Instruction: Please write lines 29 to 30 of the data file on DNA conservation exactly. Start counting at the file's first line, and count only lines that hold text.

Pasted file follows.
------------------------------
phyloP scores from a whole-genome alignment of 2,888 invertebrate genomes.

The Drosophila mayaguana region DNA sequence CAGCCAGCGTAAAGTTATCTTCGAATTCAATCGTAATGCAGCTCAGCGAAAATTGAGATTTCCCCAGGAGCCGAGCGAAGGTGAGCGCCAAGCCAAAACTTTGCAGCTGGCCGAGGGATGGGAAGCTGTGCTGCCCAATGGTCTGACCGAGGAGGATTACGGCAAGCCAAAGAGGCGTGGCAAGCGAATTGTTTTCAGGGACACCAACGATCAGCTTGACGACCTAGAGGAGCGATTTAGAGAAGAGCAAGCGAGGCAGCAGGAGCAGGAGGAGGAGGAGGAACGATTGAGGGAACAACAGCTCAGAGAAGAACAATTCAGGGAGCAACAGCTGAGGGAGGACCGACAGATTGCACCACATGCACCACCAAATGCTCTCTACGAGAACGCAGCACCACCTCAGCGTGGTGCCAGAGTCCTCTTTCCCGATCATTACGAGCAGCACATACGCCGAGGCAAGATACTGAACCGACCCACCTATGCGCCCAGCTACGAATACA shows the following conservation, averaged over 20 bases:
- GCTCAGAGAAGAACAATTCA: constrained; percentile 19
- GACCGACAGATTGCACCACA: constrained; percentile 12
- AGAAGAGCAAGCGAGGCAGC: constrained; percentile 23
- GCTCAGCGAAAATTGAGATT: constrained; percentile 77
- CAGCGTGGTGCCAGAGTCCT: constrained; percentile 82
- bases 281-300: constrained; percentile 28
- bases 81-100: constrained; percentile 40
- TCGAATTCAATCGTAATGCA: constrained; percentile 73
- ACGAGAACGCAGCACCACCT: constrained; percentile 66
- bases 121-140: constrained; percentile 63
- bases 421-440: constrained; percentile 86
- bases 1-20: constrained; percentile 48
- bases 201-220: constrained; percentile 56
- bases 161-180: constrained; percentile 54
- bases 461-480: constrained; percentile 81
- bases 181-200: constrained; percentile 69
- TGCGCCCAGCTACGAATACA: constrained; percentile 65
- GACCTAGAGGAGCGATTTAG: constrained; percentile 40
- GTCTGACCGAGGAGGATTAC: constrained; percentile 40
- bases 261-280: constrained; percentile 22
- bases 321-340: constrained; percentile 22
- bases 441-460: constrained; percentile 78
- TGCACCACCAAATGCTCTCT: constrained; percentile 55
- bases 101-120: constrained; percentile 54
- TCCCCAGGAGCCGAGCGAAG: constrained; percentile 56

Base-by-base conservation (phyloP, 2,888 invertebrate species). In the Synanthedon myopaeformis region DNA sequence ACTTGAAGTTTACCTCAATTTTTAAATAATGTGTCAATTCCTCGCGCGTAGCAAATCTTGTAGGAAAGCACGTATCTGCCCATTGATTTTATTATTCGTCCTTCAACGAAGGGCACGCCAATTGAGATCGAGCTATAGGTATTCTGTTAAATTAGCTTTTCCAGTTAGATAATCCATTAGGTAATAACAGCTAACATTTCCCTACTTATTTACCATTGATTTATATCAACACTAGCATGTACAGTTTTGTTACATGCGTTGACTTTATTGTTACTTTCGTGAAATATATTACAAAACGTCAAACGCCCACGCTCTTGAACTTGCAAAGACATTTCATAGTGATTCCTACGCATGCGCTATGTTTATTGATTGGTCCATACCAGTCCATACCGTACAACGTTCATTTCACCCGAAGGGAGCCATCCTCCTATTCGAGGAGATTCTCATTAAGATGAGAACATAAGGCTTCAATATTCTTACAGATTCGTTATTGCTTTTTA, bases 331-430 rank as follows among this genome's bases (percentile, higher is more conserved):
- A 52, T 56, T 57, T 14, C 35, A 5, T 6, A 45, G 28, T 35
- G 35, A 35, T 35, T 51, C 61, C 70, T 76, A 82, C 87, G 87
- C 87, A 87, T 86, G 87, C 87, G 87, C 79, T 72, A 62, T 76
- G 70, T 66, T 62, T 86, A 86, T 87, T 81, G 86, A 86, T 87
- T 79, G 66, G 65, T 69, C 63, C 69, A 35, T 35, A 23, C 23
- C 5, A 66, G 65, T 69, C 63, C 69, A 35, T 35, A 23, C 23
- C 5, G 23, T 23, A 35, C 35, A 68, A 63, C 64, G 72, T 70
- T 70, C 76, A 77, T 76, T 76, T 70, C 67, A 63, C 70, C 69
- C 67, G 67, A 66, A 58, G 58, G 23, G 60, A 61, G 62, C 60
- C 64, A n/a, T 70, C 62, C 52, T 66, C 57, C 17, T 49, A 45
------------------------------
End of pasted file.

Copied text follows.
- A 52, T 56, T 57, T 14, C 35, A 5, T 6, A 45, G 28, T 35
- G 35, A 35, T 35, T 51, C 61, C 70, T 76, A 82, C 87, G 87